U.S. soccer fires men's head coach Jurgen Klinsmann

United States men's national team coach Jurgen Klinsmann has been relieved of his duties, U.S. Soccer announced Monday.

In charge of the national team since 2011, Klinsmann had a record of 55-27-16 and led the U.S. to the Round of 16 in the 2014 World Cup.

Former national team coach Bruce Arena, 65, is expected to be named as Klinsmann's replacement as early as Tuesday, three people with knowledge of the decision told USA TODAY Sports. The people requested anonymity because Arena's appointment has not been made official.

The U.S.’ crushing 4-0 defeat in Costa Rica on Tuesday during World Cup qualifying, following a 2-1 loss to Mexico in Columbus, Ohio, on Nov. 11, hastened Klinsmann's exit after a five-year stint that mixed occasional highlights with too many demoralizing setbacks. The most recent defeats marked the first time the country has lost its opening two qualifiers of a World Cup campaign.

"Many are aware of the historic victories, including leading us out of the Group of Death to the Round of 16 in the 2014 FIFA World Cup, but there were also lesser publicized efforts behind the scenes," U.S. Soccer president Sunil Gulati said in a statement. "He challenged everyone in the U.S. Soccer community to think about things in new ways, and thanks to his efforts we have grown as an organization and expect there will be benefits from his work for years to come.

"While we remain confident that we have quality players to help us advance to Russia 2018, the form and growth of the team up to this point left us convinced that we need to go in a different direction. With the next qualifying match in late March, we have several months to refocus the group and determine the best way forward to ensure a successful journey to qualify for our eighth-consecutive World Cup."

Gulati flew to California to meet with Klinsmann in person and break the news  to him directly. The coach had just returned from a trip to his native Germany, where he attended a state dinner with President Obama and German Chancellor Angela Merkel.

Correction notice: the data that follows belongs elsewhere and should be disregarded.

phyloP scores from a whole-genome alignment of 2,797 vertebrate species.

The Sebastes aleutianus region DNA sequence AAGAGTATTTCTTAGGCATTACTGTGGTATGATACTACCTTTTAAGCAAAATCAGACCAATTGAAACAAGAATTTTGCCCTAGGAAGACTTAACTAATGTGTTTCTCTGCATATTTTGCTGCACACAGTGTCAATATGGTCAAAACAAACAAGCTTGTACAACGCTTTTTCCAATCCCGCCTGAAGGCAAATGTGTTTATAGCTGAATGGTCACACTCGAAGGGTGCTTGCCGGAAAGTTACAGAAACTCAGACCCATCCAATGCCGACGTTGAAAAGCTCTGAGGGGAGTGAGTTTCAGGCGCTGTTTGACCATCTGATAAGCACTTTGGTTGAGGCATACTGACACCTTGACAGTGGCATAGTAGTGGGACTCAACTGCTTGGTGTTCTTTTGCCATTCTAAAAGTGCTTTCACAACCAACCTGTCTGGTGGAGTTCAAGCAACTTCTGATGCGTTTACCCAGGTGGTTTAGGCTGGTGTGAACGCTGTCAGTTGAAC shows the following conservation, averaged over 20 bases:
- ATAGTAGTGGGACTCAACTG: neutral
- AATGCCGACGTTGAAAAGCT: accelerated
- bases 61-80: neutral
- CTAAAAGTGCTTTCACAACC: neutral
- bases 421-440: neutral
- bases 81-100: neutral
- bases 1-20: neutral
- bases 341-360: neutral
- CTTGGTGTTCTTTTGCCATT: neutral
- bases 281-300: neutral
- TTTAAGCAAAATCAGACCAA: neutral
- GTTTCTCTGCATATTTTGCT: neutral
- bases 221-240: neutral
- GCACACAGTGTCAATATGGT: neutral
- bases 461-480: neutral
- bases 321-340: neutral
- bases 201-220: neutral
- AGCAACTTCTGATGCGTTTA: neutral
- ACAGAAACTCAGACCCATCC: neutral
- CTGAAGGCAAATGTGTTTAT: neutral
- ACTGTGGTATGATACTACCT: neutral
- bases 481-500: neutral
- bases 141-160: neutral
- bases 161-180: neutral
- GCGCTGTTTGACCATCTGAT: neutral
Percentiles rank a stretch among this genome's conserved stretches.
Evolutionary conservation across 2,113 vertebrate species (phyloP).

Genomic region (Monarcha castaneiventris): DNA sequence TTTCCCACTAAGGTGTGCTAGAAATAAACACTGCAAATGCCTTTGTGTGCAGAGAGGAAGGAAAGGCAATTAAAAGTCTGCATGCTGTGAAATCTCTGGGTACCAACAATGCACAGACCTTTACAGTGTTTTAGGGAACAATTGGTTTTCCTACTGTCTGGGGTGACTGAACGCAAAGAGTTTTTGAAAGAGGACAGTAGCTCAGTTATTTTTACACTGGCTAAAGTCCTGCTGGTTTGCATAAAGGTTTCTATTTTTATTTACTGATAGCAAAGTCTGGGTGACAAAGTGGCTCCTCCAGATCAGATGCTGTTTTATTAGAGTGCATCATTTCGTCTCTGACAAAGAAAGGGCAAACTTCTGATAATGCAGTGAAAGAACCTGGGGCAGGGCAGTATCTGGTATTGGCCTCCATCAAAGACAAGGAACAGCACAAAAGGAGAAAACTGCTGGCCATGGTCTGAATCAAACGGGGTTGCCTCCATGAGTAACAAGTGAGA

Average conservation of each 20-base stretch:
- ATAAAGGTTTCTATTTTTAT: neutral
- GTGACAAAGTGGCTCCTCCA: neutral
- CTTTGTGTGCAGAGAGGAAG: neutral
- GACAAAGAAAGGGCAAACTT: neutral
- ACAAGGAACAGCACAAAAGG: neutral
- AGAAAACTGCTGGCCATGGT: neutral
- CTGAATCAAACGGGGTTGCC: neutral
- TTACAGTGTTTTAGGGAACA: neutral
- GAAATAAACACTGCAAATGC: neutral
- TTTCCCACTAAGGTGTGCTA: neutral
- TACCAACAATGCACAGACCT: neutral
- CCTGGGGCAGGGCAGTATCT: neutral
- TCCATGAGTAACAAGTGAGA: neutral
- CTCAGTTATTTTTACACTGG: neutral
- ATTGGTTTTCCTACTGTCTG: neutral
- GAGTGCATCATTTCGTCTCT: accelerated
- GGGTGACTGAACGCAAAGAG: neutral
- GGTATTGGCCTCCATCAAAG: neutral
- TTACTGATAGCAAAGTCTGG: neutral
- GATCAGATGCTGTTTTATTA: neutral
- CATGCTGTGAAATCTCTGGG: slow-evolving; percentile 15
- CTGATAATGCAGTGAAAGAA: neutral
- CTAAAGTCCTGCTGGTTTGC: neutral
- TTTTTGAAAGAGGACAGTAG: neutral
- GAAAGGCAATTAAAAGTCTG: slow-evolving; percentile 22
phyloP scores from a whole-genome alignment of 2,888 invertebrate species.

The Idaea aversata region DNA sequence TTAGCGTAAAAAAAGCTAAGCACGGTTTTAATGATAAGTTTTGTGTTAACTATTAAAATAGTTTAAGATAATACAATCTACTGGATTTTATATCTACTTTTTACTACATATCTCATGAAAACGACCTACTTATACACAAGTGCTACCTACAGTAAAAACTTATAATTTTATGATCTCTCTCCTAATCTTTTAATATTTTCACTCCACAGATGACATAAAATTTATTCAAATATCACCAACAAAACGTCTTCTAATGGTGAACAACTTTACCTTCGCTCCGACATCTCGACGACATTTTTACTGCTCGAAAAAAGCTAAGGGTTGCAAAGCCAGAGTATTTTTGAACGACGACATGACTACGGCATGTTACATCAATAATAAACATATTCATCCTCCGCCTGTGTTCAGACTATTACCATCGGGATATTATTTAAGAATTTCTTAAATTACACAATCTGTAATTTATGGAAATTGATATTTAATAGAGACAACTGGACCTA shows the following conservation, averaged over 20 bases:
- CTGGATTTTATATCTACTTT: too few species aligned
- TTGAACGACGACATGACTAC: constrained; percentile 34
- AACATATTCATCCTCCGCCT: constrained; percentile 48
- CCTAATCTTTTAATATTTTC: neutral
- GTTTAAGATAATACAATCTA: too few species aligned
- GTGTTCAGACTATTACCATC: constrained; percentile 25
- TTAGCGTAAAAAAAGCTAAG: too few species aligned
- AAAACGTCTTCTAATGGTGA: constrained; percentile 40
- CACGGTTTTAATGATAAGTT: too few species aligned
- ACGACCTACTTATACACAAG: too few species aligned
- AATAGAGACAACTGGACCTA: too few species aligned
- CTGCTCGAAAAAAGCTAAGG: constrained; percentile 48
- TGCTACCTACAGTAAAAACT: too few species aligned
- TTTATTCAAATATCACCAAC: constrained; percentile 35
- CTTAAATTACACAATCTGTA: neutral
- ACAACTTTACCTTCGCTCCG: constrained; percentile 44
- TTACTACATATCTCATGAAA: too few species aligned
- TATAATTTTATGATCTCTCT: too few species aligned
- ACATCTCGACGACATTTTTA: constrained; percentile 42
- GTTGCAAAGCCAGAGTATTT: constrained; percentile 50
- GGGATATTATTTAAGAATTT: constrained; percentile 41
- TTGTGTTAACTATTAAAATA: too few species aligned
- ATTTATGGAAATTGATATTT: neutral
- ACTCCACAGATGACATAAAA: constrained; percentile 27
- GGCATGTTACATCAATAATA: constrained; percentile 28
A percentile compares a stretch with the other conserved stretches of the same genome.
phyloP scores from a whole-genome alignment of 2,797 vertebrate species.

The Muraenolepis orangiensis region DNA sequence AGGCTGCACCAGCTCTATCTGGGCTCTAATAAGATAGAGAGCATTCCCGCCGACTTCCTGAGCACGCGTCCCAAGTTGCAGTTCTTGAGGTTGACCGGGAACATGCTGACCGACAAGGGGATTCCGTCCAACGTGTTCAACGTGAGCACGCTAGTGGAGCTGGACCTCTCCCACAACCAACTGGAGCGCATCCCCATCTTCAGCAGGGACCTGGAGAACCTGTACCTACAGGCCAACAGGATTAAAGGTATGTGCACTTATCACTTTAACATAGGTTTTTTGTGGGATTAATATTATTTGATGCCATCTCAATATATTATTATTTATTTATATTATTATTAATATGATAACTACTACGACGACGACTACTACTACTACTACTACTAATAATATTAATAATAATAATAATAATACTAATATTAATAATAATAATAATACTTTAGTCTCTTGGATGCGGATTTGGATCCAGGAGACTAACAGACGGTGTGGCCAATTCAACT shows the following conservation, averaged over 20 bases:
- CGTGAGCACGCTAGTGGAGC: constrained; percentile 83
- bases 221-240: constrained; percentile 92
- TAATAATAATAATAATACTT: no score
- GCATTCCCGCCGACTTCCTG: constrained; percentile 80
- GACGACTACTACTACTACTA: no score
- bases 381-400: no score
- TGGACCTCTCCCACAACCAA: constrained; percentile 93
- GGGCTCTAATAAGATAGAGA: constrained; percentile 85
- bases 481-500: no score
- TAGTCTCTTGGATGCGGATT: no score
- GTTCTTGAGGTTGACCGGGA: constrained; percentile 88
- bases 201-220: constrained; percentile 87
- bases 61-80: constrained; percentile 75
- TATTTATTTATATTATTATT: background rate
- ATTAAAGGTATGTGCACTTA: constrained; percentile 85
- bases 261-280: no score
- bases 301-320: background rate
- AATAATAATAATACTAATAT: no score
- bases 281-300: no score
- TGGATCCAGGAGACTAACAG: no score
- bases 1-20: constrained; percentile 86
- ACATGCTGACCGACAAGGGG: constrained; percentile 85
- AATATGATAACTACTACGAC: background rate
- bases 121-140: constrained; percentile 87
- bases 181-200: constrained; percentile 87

“It is the defeat that hurts the most in my five years, there is no doubt about it,” Klinsmann said after the loss in Costa Rica, that left the U.S. at the foot of the six-team final CONCACAF qualifying tournament that will send the top three finishers directly to the World Cup.

He accepted some of the blame for the setback but also indicated he was dissatisfied with the level of fighting spirit shown by his players.

“There is always things that you say you could have done differently,” Klinsmann said. “It doesn’t matter about the system, it is about the compactness of the team. The willingness to fight back — and after the second goal they didn’t have that power or drive to get back in the game. It is a very bitter moment. They were too flay, not enough alertness there, not enough tempo.”

Gulati said then U.S. Soccer would take time to evaluate the situation and speak with Klinsmann before making a decision on his future. However, with a pair of critical qualifiers against Honduras and Panama coming up in March, this time window provided the perfect opportunity to fire Klinsmann.

Klinsmann's hiring in 2011 was met with fanfare from fans and Gulati, who called him "a highly accomplished player and coach with the experience and knowledge to advance the program."

In 2013 he led the team to 16 victories and a .761 winning percentage, records for the USMNT in a calendar year. That year he agreed to a contract extension and also took on the role of technical director for U.S. Soccer.

One of the biggest controversies of Klinsmann's tenure came on the eve of the 2014 World Cup when he left star Landon Donovan off the roster. Klinsmann said it was "one of the toughest decisions in my coaching career."

Donovan tweeted on Monday: "Never want to see someone lose their job. I have no doubt that this talented group of players will qualify for Russia '18."


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